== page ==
Summer’s here, and that means Bass season to anglers in Ontario. Competitive types are honing their skills. Idle anglers discussing fishing spots. All of them have one species on the brain. Smallmouth Bass grow bigger and meaner here than almost anywhere else, making them the ideal target. And where better to take them on than at Kingston’s Thousand Islands Open Bass fishing tournament?
The Thousand Islands Open has been building a real reputation over the last five years. It now draws 100 teams every summer in search of monster hookups and, with a little luck, big prizes. We spoke to tournament organizer Jamie Lemery to learn a little more about the event. We also found out why this is such a great place to catch Bass, and how to get the most out of it.
The Perfect Bass Fishery
What makes the perfect Bass fishery? Is it the size of the fish, or the variety and quality of the waters they’re found in? We like to think it’s a mixture of the two, with easy access as a cherry on top. If you agree, then Kingston will be your kind of town.
Too Many Options
You only have to look at a map to see why fishing around Kingston is so good. The city sits at the mouth of the St. Lawrence River, right where it meets Lake Ontario. You’ve got easy access to the open waters of the lake, as well as the endless back bays and rocky outcrops of the Thousand Islands themselves. And that’s just for starters.
“We’re so spoiled here with options,” laughs Jamie. “It’s not just Lake Ontario and the St. Lawrence River, it’s the entire Rideau canal system. And then around Kingston there’s probably a hundred other lakes that are full of Bass that you could go to.
“I always joke that when a buddy calls me up and says, ‘You want to go fishing?’ it becomes a half-hour debate on what we’re going to do, where we’re going to go, how we’re going to catch them. Too many options, it’s a pleasant problem to have, for sure.”
Small Mouths, Big Fish
Jamie pulls no punches when he talks about Kingston’s Smallmouth Bass: “If you want to catch a 5 lb Smallmouth, this is probably the easiest place to do so.” He’s not kidding. Trophy fish are a dime a dozen in these waters, and winning catches can tip the scales at 7 pounds. There’s a very good reason for that.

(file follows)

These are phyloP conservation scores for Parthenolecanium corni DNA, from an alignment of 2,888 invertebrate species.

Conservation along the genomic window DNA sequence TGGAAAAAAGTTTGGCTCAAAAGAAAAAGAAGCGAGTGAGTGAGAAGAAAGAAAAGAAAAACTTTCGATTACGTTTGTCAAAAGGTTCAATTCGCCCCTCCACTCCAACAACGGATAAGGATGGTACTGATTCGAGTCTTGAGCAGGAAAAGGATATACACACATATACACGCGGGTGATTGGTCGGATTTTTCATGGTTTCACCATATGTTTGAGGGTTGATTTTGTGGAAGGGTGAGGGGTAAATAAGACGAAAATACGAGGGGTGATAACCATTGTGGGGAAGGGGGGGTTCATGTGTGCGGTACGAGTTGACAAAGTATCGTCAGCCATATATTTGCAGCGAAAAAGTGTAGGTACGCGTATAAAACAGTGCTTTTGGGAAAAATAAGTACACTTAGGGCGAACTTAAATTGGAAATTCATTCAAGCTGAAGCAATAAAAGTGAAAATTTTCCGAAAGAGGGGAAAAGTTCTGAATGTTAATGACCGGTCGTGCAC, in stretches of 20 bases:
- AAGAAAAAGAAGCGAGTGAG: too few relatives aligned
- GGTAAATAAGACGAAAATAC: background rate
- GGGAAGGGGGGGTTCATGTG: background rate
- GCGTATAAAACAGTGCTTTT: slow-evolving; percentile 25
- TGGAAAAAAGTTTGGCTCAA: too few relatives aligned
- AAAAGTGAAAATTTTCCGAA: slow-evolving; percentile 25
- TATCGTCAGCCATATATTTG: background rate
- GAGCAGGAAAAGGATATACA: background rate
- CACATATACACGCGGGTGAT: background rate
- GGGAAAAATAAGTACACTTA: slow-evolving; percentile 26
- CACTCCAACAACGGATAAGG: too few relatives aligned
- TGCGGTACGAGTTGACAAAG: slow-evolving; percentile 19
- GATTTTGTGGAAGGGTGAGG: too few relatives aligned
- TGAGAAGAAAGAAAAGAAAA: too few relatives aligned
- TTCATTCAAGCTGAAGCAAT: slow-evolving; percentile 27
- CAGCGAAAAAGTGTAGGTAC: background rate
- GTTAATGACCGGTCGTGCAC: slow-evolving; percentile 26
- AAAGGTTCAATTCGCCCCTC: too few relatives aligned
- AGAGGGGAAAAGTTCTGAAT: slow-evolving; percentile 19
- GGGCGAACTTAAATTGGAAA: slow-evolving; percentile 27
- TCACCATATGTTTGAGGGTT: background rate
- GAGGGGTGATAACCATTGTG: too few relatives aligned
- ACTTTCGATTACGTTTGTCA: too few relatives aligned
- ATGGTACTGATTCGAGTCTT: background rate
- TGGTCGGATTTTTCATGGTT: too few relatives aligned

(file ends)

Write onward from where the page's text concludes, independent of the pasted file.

“Thirty years ago, whenever there were tournaments around here, guys were fishing for Largemouth. Typical weights for five fish were around 18 pounds. So, good size fish. Then, about 20 years ago, the Gobies showed up.”
Gobies are invasive fish that arrived in Lake Ontario in the ’90s. They stowed away in ships coming up the seaway system from the Atlantic. As soon as they got into the lake, their numbers exploded. They’ve been terrible for many species in the area, but they had the opposite effect on Smallmouth.
“Over the last 10 years or so, the Smallmouth Bass have learned to exclusively feed on the Gobies. I’d say 80–90% of their diet is now Gobies. They’re high in protein. There are a lot of them around. The smallmouth don’t have to expend a lot of energy to catch them. So, they’re growing bigger and faster than ever before.”
Of course, the biggest fish and the best waters are no good if you can’t enjoy them. The Thousand Islands Open used to be held in Rockport, a pretty village some 30 miles down the St. Lawrence River. It was the perfect spot to begin with, but as the tournament grew, it started to bring some new complications.
“The first couple of years, we didn’t sell out the event. We had 60, 70 teams, and that wasn’t a problem. Then, the third year, we sold out and had 100 teams, and the village just got overwhelmed. It couldn’t handle the volume of people. So we decided to move to Kingston”
Launching from a major city certainly has its advantages, as Jamie explains: “We had access to a harbor for a change. We could launch and park and everything in the harbor, and off they go. It just made things easier.” They needed a place that had good access to the river and the lake, and was able to easily deal with large groups. Kingston fit the bill perfectly.